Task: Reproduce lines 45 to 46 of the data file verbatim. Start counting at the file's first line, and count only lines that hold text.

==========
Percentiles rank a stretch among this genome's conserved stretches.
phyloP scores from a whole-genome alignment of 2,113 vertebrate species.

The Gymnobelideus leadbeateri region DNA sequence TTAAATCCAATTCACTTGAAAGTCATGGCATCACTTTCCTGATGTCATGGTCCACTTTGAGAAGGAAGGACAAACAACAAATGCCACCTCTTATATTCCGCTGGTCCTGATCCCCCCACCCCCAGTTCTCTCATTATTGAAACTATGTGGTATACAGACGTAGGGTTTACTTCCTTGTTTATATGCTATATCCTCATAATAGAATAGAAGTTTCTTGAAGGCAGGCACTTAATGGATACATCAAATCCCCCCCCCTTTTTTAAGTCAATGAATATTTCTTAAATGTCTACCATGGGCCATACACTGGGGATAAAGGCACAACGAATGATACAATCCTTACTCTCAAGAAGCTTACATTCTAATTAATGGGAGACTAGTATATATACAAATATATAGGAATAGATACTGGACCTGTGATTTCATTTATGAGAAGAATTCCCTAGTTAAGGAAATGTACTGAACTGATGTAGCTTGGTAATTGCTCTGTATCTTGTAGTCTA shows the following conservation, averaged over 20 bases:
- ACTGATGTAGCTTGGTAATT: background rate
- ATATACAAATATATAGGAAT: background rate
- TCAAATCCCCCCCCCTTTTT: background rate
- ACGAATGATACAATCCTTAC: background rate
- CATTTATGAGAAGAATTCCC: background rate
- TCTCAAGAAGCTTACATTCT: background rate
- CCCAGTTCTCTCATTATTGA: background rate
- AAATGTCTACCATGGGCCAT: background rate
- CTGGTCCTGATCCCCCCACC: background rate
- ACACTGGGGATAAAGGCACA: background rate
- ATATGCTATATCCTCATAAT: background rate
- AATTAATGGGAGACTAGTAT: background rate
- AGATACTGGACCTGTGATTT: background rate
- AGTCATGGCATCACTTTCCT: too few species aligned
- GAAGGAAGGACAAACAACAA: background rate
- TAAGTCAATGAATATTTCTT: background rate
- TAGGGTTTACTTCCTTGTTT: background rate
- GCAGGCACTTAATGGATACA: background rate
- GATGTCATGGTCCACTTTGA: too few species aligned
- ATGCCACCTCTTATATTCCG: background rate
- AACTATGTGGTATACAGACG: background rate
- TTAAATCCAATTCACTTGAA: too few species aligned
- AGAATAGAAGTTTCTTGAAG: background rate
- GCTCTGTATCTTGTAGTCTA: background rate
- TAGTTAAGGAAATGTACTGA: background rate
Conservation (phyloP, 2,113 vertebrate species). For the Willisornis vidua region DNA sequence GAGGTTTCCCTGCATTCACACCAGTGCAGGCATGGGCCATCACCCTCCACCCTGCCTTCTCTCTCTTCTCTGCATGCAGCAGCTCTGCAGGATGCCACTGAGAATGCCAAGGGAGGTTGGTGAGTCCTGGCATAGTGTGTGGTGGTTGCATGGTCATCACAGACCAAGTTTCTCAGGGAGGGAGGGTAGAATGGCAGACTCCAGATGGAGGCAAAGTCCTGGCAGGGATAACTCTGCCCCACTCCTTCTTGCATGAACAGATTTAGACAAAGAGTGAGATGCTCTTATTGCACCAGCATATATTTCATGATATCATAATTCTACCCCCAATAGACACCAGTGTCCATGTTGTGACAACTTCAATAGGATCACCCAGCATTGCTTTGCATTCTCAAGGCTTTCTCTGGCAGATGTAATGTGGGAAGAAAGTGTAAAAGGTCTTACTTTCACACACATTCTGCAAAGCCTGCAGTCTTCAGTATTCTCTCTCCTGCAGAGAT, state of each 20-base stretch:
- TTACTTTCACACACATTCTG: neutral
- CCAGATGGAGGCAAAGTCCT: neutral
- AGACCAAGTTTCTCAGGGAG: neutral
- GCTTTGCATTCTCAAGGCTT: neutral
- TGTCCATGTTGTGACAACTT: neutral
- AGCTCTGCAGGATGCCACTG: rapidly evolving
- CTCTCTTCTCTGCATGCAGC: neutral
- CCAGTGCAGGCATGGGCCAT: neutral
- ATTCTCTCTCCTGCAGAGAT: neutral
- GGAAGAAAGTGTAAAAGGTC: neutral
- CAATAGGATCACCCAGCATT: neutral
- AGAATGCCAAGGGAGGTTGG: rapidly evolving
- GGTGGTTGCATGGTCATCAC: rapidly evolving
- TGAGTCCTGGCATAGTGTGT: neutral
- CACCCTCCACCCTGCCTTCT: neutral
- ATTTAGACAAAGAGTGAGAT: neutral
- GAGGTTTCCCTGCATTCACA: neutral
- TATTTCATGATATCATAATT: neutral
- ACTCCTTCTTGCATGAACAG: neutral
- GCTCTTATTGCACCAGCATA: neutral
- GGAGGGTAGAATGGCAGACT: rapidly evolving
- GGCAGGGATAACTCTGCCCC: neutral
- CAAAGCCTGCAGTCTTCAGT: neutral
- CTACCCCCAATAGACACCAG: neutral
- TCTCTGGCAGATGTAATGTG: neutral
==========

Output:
- ATTTAGACAAAGAGTGAGAT: neutral
- GAGGTTTCCCTGCATTCACA: neutral